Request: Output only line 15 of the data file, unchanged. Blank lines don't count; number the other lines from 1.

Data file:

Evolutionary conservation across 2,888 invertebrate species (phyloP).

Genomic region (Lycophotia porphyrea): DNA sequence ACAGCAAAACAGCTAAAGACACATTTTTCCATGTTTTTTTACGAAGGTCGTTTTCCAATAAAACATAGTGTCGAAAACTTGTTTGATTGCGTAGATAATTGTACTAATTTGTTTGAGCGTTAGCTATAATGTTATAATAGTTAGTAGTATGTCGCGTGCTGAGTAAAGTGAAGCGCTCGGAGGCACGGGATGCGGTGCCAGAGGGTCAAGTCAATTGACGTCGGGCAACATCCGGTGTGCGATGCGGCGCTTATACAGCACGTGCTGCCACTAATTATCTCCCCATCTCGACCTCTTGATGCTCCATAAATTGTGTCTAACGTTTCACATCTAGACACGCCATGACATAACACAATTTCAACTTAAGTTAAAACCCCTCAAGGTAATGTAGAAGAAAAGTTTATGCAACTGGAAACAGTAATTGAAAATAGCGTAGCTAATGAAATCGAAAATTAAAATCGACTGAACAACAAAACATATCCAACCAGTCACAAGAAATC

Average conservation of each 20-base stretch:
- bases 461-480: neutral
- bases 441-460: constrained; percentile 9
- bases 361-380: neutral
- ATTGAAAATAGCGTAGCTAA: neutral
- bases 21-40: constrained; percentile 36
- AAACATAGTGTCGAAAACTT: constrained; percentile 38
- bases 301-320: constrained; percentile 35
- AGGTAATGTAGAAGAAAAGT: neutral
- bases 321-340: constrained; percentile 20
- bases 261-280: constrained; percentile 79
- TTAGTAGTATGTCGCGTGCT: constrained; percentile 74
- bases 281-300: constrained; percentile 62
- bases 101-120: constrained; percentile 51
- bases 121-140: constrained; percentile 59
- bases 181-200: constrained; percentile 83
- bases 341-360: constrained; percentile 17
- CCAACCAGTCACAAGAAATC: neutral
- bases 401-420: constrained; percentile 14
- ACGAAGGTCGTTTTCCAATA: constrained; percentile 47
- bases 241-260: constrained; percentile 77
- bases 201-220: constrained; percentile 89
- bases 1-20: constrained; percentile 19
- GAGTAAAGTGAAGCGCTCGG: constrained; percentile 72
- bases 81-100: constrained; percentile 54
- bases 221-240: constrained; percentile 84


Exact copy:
- bases 281-300: constrained; percentile 62